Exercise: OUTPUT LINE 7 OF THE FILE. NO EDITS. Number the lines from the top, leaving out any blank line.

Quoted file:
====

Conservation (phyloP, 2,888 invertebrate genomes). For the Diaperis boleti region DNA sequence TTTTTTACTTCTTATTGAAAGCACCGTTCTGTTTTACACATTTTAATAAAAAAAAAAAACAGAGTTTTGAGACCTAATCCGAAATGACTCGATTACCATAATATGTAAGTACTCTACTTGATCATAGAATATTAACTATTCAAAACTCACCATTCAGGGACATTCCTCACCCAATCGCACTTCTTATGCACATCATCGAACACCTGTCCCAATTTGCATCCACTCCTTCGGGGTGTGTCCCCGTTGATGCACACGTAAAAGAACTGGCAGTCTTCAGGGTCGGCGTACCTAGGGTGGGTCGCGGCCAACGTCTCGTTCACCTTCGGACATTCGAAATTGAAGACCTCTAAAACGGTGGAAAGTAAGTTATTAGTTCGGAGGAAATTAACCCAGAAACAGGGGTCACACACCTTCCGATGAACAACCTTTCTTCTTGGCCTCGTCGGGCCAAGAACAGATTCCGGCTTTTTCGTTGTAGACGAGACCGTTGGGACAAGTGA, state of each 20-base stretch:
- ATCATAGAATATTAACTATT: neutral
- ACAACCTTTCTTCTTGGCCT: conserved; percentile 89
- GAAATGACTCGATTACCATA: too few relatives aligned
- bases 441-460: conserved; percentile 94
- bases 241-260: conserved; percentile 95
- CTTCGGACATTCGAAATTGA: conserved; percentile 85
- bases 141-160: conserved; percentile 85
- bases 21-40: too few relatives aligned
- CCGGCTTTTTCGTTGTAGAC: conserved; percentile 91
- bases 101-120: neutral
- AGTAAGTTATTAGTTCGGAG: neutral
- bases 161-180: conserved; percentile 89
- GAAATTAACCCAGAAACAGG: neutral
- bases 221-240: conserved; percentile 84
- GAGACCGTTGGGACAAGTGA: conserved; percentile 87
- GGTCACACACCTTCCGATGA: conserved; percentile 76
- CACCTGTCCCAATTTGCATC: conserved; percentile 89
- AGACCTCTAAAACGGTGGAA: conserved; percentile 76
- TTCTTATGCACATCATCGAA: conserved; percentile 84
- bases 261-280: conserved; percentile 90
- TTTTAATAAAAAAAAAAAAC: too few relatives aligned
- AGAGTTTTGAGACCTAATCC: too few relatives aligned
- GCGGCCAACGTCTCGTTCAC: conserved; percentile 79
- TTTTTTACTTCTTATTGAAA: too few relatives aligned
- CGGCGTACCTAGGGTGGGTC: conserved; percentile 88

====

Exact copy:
- CTTCGGACATTCGAAATTGA: conserved; percentile 85